Retail Transformation Briefing – 12th June



Hi Reader,

Walmart is making a major move for electronic shelf edge labels (ESEL), and they're just one of the many retailers taking the plunge into this technology right now. ESEL technology has been around for a while now but has only recently reached a stage where retailers can easily prove the business case and justify the investment.

Original digital price tags were simply capable of automatically updating prices, and the business case was typically built from labour savings of not needing to change price tags on a daily basis. But the modern generation of tags takes the same concept and expands to be able to support customers and colleagues in new ways - for example, through the use of locating lights to make it easier to replenish an item or improve productivity when picking ecommerce orders.

However, pricing sophistication has developed significantly recently, from market analysis to complex pricing algorithms and, of course, new ways to present prices to customers. The rapid expansion of discounters is a reminder of just how important price is to customers.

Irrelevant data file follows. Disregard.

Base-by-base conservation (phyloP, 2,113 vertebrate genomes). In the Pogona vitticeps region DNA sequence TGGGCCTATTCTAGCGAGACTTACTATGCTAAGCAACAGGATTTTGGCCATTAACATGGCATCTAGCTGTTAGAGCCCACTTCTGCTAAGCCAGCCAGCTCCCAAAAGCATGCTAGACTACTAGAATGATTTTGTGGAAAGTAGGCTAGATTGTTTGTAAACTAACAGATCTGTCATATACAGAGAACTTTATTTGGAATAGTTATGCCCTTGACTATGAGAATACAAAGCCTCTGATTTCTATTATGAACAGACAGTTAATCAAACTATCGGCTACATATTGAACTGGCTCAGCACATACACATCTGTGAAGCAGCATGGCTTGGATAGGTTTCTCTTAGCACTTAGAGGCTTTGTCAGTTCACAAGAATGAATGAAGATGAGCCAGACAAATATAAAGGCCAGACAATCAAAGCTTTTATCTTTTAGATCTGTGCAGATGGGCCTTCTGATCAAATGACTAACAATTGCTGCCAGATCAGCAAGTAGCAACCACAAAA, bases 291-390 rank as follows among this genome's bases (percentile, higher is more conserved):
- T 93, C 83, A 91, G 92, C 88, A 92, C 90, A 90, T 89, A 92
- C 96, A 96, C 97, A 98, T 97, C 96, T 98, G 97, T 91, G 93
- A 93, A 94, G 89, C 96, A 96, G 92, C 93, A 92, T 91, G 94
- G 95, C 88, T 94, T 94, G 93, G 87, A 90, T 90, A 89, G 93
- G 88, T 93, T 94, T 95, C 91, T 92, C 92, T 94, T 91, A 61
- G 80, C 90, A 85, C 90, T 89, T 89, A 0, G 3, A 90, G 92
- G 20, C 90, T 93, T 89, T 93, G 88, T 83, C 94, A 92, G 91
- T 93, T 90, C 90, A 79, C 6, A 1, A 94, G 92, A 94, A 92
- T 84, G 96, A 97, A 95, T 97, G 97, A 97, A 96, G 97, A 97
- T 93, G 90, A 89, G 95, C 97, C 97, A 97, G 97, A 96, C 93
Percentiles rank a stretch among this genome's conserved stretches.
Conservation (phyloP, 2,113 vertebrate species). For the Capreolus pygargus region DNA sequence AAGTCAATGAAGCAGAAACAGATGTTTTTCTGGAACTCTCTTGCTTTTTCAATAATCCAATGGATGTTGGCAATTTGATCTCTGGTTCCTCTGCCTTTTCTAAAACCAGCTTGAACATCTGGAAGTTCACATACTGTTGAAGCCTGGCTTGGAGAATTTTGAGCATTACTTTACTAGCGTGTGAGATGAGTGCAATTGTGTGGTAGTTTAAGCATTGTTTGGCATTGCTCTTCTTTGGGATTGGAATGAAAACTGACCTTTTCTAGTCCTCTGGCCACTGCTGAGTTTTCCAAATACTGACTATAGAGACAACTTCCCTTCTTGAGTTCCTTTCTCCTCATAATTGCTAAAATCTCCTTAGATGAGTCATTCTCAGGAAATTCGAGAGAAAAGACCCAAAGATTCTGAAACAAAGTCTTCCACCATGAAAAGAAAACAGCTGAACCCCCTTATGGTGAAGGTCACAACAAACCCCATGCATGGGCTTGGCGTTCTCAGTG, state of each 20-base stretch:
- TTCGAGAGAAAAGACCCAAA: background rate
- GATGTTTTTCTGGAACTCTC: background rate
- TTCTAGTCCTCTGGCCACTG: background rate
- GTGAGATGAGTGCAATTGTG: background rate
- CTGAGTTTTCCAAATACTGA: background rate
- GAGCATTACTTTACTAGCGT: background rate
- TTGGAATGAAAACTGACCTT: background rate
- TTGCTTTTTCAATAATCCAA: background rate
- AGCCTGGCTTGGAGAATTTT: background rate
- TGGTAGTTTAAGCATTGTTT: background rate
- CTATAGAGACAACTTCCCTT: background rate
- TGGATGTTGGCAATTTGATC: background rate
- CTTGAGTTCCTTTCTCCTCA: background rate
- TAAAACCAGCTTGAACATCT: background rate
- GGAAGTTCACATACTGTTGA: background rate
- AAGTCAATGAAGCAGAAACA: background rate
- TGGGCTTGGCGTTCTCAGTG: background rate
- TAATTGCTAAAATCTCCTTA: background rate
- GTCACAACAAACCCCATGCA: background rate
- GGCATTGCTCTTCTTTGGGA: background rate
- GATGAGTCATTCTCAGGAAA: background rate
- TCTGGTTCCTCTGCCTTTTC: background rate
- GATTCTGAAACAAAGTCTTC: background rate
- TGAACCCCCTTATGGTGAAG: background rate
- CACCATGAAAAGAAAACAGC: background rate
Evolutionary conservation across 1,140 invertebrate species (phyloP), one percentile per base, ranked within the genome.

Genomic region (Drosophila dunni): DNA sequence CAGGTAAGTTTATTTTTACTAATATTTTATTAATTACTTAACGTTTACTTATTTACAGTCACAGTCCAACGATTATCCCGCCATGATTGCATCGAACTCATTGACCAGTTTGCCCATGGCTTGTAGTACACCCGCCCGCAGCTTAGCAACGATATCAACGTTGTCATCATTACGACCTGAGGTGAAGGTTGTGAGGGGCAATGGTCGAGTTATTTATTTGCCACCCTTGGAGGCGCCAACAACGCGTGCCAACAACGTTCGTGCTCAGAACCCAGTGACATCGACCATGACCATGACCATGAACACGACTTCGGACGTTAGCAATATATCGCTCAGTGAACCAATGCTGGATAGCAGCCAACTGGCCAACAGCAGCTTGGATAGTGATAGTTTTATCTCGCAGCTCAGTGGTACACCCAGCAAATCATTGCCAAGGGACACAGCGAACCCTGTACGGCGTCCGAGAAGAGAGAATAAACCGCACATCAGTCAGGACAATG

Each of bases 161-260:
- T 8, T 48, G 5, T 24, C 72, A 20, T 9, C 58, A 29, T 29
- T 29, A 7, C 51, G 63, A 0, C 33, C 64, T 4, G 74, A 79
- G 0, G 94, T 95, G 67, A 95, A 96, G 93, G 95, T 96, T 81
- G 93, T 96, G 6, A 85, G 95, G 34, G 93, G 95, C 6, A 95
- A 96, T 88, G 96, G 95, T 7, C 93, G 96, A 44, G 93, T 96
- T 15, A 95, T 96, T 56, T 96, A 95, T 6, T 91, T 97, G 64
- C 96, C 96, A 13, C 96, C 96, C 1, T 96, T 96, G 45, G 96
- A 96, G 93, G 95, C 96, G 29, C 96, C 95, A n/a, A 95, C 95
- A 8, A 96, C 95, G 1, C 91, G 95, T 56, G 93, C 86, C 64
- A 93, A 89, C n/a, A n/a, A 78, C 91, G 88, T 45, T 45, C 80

It's no surprise that technology develops capability and becomes more affordable over time. However, we must also remember that any given technology is only one piece of the puzzle. There are adjoining aspects of the operating model which play important roles, and we must also factor pricing effects into other business decisions - from ranging and assortment curation to discounting and stock clearance approaches. And of course, the impact on the bottom line can't be ignored.

Price remains one of the most obvious levers to retail success and also one of the most complex due to its highly sensitive and interactive nature. ESELs is only one aspect of pricing, but it seems that right now, the tech has reached a crucial tipping point.


Retail transformation news headlines

🏷️ Walmart announced a major deployment of electronic shelf edge labels across 2,300 stores. The rollout of Vusion Group's digital labels will take place by 2026 and accounts for nearly half of Walmart's US stores. Whilst there has been speculation that this could open the door for highly variable prices and surge pricing, however, it feels like the use case is more of a classic ESELs approach, where the technology will look to increase price integrity, improve productivity, reduce payroll, make replenishment and ecommerce picking processes more efficient and offer the opportunity for fine-tuning price regularly on a day to day basis.